Continue reading “‘Signatures of all things’: Writing photography in James Joyce’s Ulysses”

Bestsellers and a Modernist’s Library: Hits and Misses

2 August 2021

Emily Bell, University of Antwerp

Despite the broadening of approaches to push boundaries in modernist studies – linguistic, cultural, national, critical, formal – single-author studies are alive and well. Author-centricity has been a methodology in its own right: the life of an individual justifies critical study whether it is biographically-oriented or not. This longstanding tradition of author-centred modernism has been subject to critique since structuralist interventions (and ensuing subfields) widened the scope of literary studies to explore the cultural matrices and circumstances of textual production. But how do we continue to justify scholarship that spotlights individuals already centralised in our narratives of modernist culture?

Continue reading “Bestsellers and a Modernist’s Library: Hits and Misses”

Rewriting Joyce in contemporary Irish women’s short fiction

26 February 2021

Orlaith DarlingTrinity College Dublin

Modernist influences in the contemporary Irish novel have been well documented, from the narrative fragmentation of Eimear McBride’s A Girl Is a Half-formed Thing (2013), to the stream-of-consciousness narration of Anna Burns’s Milkman (2018), to the structure of Mike McCormack’s Solar Bones (2016). Here, however, I wish to examine two Irish women short story authors’ rewriting James Joyce. Continue reading “Rewriting Joyce in contemporary Irish women’s short fiction”

Reading English-Language Literature in Interwar Paris: A Conversation with Joshua Kotin and Rebecca Sutton Koeser About the Shakespeare and Company Project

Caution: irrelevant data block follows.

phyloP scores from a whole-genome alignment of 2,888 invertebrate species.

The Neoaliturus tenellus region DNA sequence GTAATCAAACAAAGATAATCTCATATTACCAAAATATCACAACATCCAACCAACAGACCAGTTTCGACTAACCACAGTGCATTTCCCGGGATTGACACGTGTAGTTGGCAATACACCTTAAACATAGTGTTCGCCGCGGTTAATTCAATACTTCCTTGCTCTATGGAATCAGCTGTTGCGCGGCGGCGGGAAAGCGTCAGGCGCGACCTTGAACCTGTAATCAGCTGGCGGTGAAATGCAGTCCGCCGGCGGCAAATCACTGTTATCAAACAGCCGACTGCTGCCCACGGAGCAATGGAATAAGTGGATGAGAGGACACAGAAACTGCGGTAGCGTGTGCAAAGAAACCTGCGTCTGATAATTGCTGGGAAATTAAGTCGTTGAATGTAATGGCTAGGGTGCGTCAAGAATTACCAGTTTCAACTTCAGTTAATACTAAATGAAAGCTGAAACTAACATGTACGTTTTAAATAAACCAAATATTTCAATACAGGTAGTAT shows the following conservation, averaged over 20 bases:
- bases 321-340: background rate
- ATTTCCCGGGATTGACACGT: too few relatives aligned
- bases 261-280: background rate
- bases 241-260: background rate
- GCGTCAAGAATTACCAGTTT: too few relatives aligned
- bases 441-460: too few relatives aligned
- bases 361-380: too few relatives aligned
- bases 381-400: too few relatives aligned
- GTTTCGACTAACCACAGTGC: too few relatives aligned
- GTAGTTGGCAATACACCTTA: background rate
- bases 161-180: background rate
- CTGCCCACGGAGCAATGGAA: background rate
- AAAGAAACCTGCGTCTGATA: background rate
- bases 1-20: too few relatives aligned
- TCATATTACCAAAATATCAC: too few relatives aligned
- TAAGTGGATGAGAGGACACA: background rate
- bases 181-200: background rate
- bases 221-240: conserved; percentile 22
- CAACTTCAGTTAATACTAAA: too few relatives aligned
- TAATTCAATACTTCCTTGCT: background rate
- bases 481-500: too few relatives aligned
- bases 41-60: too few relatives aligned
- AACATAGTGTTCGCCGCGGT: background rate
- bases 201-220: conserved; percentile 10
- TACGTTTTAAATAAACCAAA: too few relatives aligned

Sylvia Beach (right) and Stephen Vincent Benét (center) at Shakespeare and Company, circa 1920 [Princeton University Library Special Collections]

4 August 2020

Camey VanSant, Princeton University

What was Gertrude Stein reading in the 1920s? And who was reading Gertrude Stein?

These are the kinds of questions addressed by the Shakespeare and Company Project, a web application that brings to life the world of Shakespeare and Company, a bookshop and lending library in interwar Paris. Founded in 1919 by American expatriate Sylvia Beach (1887–1962), Shakespeare and Company counted among its members Stein, James Joyce, Aimé Césaire, Ernest Hemingway, Simone de Beauvoir, and other prominent artists and intellectuals. Shakespeare and Company is also famous as a publisher; when no one else dared, Beach published Joyce’s Ulysses (1922) under the Shakespeare and Company imprint. Although Beach’s business closed in 1941, during the Nazi occupation of Paris, she continued to lend books to friends and acquaintances for the rest of her life. Continue reading “Reading English-Language Literature in Interwar Paris: A Conversation with Joshua Kotin and Rebecca Sutton Koeser About the Shakespeare and Company Project”